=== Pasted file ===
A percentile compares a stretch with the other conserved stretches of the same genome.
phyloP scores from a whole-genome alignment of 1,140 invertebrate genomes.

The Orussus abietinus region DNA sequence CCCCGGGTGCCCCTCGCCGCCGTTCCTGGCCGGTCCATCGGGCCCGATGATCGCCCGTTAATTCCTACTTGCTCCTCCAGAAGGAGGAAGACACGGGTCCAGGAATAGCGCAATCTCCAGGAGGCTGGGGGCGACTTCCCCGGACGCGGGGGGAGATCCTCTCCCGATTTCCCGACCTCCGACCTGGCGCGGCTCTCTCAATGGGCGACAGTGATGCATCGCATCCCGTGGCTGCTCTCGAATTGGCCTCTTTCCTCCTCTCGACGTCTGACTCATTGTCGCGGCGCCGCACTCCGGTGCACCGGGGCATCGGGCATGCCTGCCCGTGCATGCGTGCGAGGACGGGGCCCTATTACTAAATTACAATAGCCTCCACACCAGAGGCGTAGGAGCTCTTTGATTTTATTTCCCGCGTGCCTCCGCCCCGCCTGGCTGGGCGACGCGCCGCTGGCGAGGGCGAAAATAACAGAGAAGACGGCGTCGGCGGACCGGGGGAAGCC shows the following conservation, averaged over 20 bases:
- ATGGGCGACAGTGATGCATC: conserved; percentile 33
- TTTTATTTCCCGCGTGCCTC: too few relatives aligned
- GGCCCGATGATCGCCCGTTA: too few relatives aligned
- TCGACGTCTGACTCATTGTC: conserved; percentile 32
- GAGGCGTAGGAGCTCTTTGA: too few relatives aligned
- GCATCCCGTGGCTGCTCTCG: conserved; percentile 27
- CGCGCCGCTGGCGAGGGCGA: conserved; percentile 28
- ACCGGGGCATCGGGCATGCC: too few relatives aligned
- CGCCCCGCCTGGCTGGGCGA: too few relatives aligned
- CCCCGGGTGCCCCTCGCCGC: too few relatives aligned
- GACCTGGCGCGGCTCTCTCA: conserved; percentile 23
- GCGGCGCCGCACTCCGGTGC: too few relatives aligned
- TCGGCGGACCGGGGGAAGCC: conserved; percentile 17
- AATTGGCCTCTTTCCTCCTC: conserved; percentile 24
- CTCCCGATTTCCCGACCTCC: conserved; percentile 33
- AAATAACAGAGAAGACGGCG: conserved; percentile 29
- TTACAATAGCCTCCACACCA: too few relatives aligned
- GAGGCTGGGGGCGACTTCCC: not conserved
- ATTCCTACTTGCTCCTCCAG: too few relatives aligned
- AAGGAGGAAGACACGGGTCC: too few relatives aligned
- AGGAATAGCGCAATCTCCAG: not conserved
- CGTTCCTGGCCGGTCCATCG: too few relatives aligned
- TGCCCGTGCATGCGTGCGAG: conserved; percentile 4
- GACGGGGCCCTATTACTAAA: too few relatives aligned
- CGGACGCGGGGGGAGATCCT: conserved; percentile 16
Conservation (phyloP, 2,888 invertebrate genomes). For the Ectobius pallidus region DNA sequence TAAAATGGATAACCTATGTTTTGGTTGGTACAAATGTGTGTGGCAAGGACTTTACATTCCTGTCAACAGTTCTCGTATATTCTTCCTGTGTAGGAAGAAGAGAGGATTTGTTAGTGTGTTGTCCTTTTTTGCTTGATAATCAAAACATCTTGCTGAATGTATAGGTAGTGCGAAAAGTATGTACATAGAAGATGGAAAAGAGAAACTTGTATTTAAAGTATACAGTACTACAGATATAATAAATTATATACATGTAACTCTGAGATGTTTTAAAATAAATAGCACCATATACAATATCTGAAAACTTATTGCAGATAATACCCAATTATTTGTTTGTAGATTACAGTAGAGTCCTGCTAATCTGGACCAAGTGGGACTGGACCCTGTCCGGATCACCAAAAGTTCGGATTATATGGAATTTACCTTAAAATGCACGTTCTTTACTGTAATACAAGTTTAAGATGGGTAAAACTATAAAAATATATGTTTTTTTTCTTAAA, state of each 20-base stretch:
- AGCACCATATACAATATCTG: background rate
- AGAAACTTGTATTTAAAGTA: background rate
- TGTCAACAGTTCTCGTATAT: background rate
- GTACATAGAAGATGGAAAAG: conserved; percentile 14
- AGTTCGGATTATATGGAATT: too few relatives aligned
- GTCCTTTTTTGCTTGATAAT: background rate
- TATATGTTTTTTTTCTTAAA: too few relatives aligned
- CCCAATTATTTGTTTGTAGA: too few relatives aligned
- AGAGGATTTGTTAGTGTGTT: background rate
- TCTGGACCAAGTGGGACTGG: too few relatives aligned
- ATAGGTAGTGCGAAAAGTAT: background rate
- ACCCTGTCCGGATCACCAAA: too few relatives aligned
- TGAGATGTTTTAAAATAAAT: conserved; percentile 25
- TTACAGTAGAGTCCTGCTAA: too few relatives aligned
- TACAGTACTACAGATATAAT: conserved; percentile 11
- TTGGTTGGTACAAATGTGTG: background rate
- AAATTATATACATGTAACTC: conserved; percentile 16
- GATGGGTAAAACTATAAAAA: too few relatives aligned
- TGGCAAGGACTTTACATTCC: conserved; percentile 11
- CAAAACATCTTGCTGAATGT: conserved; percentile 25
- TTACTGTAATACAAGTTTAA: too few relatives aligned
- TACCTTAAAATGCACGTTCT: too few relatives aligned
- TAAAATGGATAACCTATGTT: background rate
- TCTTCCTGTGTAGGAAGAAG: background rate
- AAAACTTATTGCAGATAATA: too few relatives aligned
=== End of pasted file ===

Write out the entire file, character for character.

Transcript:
A percentile compares a stretch with the other conserved stretches of the same genome.
phyloP scores from a whole-genome alignment of 1,140 invertebrate genomes.

The Orussus abietinus region DNA sequence CCCCGGGTGCCCCTCGCCGCCGTTCCTGGCCGGTCCATCGGGCCCGATGATCGCCCGTTAATTCCTACTTGCTCCTCCAGAAGGAGGAAGACACGGGTCCAGGAATAGCGCAATCTCCAGGAGGCTGGGGGCGACTTCCCCGGACGCGGGGGGAGATCCTCTCCCGATTTCCCGACCTCCGACCTGGCGCGGCTCTCTCAATGGGCGACAGTGATGCATCGCATCCCGTGGCTGCTCTCGAATTGGCCTCTTTCCTCCTCTCGACGTCTGACTCATTGTCGCGGCGCCGCACTCCGGTGCACCGGGGCATCGGGCATGCCTGCCCGTGCATGCGTGCGAGGACGGGGCCCTATTACTAAATTACAATAGCCTCCACACCAGAGGCGTAGGAGCTCTTTGATTTTATTTCCCGCGTGCCTCCGCCCCGCCTGGCTGGGCGACGCGCCGCTGGCGAGGGCGAAAATAACAGAGAAGACGGCGTCGGCGGACCGGGGGAAGCC shows the following conservation, averaged over 20 bases:
- ATGGGCGACAGTGATGCATC: conserved; percentile 33
- TTTTATTTCCCGCGTGCCTC: too few relatives aligned
- GGCCCGATGATCGCCCGTTA: too few relatives aligned
- TCGACGTCTGACTCATTGTC: conserved; percentile 32
- GAGGCGTAGGAGCTCTTTGA: too few relatives aligned
- GCATCCCGTGGCTGCTCTCG: conserved; percentile 27
- CGCGCCGCTGGCGAGGGCGA: conserved; percentile 28
- ACCGGGGCATCGGGCATGCC: too few relatives aligned
- CGCCCCGCCTGGCTGGGCGA: too few relatives aligned
- CCCCGGGTGCCCCTCGCCGC: too few relatives aligned
- GACCTGGCGCGGCTCTCTCA: conserved; percentile 23
- GCGGCGCCGCACTCCGGTGC: too few relatives aligned
- TCGGCGGACCGGGGGAAGCC: conserved; percentile 17
- AATTGGCCTCTTTCCTCCTC: conserved; percentile 24
- CTCCCGATTTCCCGACCTCC: conserved; percentile 33
- AAATAACAGAGAAGACGGCG: conserved; percentile 29
- TTACAATAGCCTCCACACCA: too few relatives aligned
- GAGGCTGGGGGCGACTTCCC: not conserved
- ATTCCTACTTGCTCCTCCAG: too few relatives aligned
- AAGGAGGAAGACACGGGTCC: too few relatives aligned
- AGGAATAGCGCAATCTCCAG: not conserved
- CGTTCCTGGCCGGTCCATCG: too few relatives aligned
- TGCCCGTGCATGCGTGCGAG: conserved; percentile 4
- GACGGGGCCCTATTACTAAA: too few relatives aligned
- CGGACGCGGGGGGAGATCCT: conserved; percentile 16
Conservation (phyloP, 2,888 invertebrate genomes). For the Ectobius pallidus region DNA sequence TAAAATGGATAACCTATGTTTTGGTTGGTACAAATGTGTGTGGCAAGGACTTTACATTCCTGTCAACAGTTCTCGTATATTCTTCCTGTGTAGGAAGAAGAGAGGATTTGTTAGTGTGTTGTCCTTTTTTGCTTGATAATCAAAACATCTTGCTGAATGTATAGGTAGTGCGAAAAGTATGTACATAGAAGATGGAAAAGAGAAACTTGTATTTAAAGTATACAGTACTACAGATATAATAAATTATATACATGTAACTCTGAGATGTTTTAAAATAAATAGCACCATATACAATATCTGAAAACTTATTGCAGATAATACCCAATTATTTGTTTGTAGATTACAGTAGAGTCCTGCTAATCTGGACCAAGTGGGACTGGACCCTGTCCGGATCACCAAAAGTTCGGATTATATGGAATTTACCTTAAAATGCACGTTCTTTACTGTAATACAAGTTTAAGATGGGTAAAACTATAAAAATATATGTTTTTTTTCTTAAA, state of each 20-base stretch:
- AGCACCATATACAATATCTG: background rate
- AGAAACTTGTATTTAAAGTA: background rate
- TGTCAACAGTTCTCGTATAT: background rate
- GTACATAGAAGATGGAAAAG: conserved; percentile 14
- AGTTCGGATTATATGGAATT: too few relatives aligned
- GTCCTTTTTTGCTTGATAAT: background rate
- TATATGTTTTTTTTCTTAAA: too few relatives aligned
- CCCAATTATTTGTTTGTAGA: too few relatives aligned
- AGAGGATTTGTTAGTGTGTT: background rate
- TCTGGACCAAGTGGGACTGG: too few relatives aligned
- ATAGGTAGTGCGAAAAGTAT: background rate
- ACCCTGTCCGGATCACCAAA: too few relatives aligned
- TGAGATGTTTTAAAATAAAT: conserved; percentile 25
- TTACAGTAGAGTCCTGCTAA: too few relatives aligned
- TACAGTACTACAGATATAAT: conserved; percentile 11
- TTGGTTGGTACAAATGTGTG: background rate
- AAATTATATACATGTAACTC: conserved; percentile 16
- GATGGGTAAAACTATAAAAA: too few relatives aligned
- TGGCAAGGACTTTACATTCC: conserved; percentile 11
- CAAAACATCTTGCTGAATGT: conserved; percentile 25
- TTACTGTAATACAAGTTTAA: too few relatives aligned
- TACCTTAAAATGCACGTTCT: too few relatives aligned
- TAAAATGGATAACCTATGTT: background rate
- TCTTCCTGTGTAGGAAGAAG: background rate
- AAAACTTATTGCAGATAATA: too few relatives aligned